It is necessary to begin a discussion on long-span structures by asking the question: when is a span a long span? The answered offered here will be when as a consequence of the size of the span, technical considerations are places so high on the list of architectural priorities that they significantly affect the aesthetic treatment of the building. The technical problem posed by the long span is that of maintaining a reasonable balance between the load carried and the self-weight of the structure. The forms of the longest span structures are therefore those of the most efficient structure types, namely the form-active types such as the compressive vault and the tensile membrane, and the non- or semi-form-active types into which significant improvements have been incorporated. In the pre industrial age the structural form which was used for the widest spans was the masonry vault of the dome. The only other structural material available in the pre-industrial age was timber. Also, the understanding of how to produce efficient fully-triangulated trusses did not occur until the nineteenth century. Structures which support buildings are subjected to variations in the load pattern, with the result that compressive form-active structures will in some circumstances become semi- form-active and be required to resist bending.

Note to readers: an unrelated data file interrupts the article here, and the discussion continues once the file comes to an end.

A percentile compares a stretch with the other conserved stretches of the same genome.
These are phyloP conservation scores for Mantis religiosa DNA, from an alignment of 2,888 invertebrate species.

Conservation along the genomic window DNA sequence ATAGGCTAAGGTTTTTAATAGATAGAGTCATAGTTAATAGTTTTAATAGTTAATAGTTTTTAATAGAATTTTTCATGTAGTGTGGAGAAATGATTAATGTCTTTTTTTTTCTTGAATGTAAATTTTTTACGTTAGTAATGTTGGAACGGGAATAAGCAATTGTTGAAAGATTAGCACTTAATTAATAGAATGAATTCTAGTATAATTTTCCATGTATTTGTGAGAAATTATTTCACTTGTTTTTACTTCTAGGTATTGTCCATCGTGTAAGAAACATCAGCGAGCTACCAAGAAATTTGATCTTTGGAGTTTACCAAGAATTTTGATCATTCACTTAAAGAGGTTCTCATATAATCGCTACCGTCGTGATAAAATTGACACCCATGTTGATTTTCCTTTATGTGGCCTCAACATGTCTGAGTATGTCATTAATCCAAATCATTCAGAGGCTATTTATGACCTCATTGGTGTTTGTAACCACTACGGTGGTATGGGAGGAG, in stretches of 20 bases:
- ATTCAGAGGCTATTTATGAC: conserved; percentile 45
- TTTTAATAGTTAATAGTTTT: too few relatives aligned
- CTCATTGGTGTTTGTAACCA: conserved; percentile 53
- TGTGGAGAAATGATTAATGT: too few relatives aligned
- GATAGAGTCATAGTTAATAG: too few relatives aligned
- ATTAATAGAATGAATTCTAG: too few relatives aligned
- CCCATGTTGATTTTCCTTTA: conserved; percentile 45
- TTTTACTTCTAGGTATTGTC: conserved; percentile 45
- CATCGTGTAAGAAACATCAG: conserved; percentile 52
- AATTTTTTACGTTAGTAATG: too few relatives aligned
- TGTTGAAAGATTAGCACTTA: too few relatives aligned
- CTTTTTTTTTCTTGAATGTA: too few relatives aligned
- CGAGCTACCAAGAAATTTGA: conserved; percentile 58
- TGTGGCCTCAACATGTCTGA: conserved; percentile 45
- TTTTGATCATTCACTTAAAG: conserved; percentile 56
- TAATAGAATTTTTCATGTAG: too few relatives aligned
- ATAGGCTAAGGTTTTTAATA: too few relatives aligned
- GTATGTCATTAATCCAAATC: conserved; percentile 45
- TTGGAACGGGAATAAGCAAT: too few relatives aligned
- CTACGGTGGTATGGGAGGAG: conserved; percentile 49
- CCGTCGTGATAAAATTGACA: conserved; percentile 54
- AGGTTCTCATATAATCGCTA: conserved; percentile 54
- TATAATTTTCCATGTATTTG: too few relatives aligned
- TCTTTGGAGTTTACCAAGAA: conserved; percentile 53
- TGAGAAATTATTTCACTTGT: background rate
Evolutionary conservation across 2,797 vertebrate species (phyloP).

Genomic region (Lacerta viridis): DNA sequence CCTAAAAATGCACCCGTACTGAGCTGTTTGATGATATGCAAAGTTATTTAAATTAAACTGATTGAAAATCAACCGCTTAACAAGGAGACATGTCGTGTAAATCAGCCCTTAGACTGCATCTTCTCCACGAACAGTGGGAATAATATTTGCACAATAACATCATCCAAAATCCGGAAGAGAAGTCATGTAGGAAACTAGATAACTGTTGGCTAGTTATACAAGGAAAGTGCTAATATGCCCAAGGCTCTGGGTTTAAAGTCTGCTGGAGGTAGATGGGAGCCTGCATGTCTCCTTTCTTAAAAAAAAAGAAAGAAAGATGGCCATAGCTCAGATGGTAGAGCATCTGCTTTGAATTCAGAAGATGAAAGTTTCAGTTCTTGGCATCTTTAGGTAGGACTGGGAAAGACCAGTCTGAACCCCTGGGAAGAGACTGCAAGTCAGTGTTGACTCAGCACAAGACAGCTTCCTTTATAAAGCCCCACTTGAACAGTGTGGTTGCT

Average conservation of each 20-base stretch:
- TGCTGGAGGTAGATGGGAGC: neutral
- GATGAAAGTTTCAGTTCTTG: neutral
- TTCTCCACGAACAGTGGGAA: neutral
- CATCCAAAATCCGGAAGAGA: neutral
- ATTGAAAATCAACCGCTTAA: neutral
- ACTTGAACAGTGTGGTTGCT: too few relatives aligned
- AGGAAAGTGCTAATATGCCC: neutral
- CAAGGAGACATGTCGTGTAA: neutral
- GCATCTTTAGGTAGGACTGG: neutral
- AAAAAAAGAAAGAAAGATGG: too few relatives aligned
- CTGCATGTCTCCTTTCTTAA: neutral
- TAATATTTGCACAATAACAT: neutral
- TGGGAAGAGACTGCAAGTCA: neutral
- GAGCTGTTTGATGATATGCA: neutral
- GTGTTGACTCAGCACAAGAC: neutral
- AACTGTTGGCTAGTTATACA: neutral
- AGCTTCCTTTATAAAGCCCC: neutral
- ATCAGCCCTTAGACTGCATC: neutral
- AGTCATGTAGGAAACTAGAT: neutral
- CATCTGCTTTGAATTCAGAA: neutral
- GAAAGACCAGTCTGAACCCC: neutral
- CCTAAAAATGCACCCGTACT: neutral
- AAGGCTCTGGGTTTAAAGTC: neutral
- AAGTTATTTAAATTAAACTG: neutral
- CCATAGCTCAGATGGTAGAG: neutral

Masonry vaults and domes must be fairly thick and this compromises efficiency. Most masonry domes are in fact reinforced to a limited extent with metal- usually in the form of iron bars – to counteract this tendency. Another advantage of the reinforce concrete is that it makes easier the adoption of improved cross sections. This technique has been used with masonry domes. However the twin skins of Brunelleschis dome for Florence Cathedral being an example, but the mould ability of reinforced concrete greatly extended this potential for increasing the efficiency with which a dome or vault can resist bending moment caused by semi-form-active load patterns. Dome of the Cathedral Florence Italy 1420 – 36 - Brunelleschi